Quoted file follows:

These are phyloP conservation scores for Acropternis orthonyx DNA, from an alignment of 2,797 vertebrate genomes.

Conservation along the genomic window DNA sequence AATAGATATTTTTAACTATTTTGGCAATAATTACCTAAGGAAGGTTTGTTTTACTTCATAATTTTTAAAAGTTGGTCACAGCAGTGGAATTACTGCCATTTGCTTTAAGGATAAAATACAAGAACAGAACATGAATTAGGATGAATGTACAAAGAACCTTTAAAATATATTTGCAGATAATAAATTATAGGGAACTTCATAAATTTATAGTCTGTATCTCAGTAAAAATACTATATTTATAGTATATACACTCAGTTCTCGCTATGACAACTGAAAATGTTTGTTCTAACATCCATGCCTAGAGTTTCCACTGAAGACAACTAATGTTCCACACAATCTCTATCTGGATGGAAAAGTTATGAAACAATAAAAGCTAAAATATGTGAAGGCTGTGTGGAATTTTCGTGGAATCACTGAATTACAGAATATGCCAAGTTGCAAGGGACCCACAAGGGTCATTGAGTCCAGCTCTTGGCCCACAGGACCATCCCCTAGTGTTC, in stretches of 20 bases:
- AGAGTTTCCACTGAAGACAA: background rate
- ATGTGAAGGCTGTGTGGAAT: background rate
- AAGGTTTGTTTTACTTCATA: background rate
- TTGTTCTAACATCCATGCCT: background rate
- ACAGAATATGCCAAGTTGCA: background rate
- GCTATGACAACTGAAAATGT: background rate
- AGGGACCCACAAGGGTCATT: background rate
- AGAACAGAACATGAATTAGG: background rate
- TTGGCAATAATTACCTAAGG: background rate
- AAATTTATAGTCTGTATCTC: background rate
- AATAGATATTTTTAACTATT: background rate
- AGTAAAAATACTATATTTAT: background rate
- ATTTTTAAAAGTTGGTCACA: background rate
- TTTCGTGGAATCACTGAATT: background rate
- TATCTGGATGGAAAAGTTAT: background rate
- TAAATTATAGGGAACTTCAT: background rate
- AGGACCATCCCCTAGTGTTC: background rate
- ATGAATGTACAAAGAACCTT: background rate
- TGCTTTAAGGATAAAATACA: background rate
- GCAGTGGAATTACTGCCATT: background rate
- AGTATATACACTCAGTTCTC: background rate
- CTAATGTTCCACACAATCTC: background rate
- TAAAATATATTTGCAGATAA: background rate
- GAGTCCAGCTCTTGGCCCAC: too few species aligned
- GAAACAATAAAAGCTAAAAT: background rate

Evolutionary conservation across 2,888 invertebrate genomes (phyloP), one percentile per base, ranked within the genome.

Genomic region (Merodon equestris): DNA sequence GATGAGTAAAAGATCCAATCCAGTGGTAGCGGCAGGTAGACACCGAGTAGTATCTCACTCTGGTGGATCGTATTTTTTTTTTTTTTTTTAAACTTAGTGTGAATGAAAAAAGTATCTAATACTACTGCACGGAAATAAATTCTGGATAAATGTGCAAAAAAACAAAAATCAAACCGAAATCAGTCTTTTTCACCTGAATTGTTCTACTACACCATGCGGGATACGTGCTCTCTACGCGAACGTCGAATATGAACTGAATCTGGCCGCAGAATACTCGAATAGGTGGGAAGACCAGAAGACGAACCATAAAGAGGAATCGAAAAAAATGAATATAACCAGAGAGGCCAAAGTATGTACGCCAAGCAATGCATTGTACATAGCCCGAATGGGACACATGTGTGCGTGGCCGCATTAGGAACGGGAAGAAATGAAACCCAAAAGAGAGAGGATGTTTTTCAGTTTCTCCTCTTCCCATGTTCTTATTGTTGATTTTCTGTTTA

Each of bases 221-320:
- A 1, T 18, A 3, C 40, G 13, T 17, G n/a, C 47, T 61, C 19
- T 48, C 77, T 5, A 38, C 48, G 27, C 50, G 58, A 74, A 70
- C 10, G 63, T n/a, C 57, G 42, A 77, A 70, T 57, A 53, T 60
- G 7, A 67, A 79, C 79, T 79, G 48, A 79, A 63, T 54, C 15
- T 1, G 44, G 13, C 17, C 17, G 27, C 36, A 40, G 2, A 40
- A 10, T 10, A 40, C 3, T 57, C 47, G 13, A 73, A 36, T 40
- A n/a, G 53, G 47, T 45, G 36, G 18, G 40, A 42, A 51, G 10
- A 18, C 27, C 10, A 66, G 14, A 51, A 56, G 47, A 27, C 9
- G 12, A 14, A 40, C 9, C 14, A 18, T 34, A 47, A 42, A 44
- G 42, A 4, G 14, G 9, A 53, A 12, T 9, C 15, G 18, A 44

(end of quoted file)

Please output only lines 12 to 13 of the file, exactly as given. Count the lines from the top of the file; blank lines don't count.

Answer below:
- AAATTTATAGTCTGTATCTC: background rate
- AATAGATATTTTTAACTATT: background rate